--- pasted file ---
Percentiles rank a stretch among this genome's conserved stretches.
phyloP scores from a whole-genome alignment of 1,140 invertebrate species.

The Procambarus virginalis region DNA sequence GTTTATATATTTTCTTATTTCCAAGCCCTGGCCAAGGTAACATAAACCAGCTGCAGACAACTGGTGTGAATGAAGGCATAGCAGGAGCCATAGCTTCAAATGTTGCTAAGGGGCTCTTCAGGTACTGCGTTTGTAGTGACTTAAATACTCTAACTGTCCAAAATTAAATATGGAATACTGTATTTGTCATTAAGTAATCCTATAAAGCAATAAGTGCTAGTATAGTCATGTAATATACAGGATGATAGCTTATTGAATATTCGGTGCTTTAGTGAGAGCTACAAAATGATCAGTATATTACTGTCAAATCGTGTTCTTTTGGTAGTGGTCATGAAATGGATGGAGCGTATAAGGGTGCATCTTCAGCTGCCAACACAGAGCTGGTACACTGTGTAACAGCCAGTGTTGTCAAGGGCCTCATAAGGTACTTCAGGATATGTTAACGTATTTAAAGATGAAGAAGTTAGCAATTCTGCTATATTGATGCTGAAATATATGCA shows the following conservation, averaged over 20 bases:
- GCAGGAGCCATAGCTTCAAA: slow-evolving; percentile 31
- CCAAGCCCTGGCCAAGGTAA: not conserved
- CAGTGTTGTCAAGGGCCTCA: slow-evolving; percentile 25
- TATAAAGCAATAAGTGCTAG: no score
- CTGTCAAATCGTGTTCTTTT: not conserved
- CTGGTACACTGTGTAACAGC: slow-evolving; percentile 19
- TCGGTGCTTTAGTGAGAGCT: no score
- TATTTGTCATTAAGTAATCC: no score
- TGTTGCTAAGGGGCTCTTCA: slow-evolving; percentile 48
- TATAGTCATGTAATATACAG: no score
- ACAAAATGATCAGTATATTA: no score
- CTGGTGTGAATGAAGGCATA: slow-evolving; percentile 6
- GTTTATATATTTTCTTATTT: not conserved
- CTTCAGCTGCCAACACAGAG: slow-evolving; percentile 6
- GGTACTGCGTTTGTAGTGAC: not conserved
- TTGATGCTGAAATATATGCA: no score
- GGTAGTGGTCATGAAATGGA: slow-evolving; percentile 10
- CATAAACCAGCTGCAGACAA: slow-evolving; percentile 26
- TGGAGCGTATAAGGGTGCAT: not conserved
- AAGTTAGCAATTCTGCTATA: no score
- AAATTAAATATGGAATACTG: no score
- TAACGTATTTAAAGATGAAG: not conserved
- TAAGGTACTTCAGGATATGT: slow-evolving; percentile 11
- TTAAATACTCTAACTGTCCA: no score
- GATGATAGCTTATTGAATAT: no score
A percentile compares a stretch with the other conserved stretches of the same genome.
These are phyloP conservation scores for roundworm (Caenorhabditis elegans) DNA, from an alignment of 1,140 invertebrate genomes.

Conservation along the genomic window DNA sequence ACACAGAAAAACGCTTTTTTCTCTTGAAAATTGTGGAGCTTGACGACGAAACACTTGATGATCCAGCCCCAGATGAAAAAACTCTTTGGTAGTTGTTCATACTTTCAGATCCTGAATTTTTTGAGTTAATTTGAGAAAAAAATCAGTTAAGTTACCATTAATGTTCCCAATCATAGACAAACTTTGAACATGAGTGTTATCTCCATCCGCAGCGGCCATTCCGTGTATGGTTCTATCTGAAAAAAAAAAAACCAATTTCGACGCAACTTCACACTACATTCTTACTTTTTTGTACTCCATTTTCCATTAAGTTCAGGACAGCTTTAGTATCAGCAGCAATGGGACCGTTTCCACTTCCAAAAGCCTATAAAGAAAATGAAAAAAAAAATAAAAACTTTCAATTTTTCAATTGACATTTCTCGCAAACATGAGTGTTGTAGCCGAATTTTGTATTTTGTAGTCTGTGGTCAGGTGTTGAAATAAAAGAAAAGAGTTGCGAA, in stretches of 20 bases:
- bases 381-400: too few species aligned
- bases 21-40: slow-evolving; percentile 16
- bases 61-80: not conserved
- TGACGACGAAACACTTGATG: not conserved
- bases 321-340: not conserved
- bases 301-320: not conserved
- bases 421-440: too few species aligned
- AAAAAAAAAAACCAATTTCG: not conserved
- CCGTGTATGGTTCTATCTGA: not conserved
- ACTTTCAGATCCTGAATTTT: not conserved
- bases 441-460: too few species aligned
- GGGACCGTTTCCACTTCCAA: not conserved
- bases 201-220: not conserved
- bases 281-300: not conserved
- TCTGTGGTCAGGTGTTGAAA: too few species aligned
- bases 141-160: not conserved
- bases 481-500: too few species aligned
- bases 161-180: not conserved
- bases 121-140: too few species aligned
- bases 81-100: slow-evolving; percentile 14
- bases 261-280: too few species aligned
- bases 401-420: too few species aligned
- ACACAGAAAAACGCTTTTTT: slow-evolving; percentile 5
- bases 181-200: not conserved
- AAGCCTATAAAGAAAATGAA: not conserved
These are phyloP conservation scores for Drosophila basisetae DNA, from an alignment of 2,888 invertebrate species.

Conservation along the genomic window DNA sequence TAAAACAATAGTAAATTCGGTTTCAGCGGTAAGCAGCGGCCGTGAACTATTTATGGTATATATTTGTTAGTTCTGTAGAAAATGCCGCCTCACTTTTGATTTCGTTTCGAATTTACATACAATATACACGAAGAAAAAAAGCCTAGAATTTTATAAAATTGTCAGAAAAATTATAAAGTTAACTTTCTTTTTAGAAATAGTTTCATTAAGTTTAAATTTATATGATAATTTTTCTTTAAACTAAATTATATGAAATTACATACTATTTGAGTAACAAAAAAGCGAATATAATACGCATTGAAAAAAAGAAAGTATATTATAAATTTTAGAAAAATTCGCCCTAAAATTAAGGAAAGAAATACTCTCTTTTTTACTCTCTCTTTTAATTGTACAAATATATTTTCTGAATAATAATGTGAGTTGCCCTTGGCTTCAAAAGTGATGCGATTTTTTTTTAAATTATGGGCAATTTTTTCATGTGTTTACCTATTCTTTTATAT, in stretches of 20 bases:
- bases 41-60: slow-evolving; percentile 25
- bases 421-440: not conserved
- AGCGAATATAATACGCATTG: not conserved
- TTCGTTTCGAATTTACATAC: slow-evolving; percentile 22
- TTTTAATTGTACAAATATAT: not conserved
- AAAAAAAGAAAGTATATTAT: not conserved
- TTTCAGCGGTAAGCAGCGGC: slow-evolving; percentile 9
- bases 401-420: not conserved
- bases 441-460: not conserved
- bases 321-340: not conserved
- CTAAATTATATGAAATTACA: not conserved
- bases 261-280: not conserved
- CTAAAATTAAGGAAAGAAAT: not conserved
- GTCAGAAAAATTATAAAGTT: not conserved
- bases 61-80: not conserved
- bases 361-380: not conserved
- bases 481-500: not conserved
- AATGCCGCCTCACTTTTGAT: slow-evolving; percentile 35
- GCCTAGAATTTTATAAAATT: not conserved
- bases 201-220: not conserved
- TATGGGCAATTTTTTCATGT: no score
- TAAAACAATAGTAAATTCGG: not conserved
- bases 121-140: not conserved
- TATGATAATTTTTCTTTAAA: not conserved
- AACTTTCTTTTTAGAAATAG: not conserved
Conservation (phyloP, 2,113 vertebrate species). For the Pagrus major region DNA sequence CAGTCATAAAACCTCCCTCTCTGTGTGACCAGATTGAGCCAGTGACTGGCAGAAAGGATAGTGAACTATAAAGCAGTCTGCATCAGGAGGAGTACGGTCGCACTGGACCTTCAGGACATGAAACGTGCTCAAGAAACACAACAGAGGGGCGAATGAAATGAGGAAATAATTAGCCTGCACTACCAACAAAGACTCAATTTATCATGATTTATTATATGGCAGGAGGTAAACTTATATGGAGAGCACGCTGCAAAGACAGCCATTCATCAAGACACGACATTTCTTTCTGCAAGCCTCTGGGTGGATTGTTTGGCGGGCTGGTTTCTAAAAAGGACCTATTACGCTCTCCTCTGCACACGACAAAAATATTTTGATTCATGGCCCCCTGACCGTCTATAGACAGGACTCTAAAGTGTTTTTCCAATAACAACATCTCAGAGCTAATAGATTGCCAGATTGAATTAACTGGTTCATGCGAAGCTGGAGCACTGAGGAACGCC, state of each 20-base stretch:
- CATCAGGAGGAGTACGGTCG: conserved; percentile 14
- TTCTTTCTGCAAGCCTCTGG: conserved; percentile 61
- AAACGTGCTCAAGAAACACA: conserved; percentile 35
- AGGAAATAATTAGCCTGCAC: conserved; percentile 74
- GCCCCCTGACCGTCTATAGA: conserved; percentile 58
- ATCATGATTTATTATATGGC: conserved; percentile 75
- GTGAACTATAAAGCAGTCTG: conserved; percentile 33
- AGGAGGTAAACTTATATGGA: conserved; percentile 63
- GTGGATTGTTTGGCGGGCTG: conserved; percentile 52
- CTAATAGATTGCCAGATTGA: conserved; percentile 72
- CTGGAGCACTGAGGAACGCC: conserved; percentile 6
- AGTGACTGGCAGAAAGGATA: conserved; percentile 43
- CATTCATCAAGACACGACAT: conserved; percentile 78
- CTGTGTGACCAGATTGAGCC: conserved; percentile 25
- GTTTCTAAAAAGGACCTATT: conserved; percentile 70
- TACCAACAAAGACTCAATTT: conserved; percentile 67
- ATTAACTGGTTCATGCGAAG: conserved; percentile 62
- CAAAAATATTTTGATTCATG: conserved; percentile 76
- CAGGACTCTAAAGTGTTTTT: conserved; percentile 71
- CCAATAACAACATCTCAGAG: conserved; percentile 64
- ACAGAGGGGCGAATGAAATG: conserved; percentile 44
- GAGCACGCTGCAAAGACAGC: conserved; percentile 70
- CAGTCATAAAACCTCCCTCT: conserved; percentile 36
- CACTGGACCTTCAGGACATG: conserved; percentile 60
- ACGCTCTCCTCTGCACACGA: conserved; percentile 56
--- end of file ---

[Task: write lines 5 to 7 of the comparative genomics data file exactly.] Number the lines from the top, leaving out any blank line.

- CCAAGCCCTGGCCAAGGTAA: not conserved
- CAGTGTTGTCAAGGGCCTCA: slow-evolving; percentile 25
- TATAAAGCAATAAGTGCTAG: no score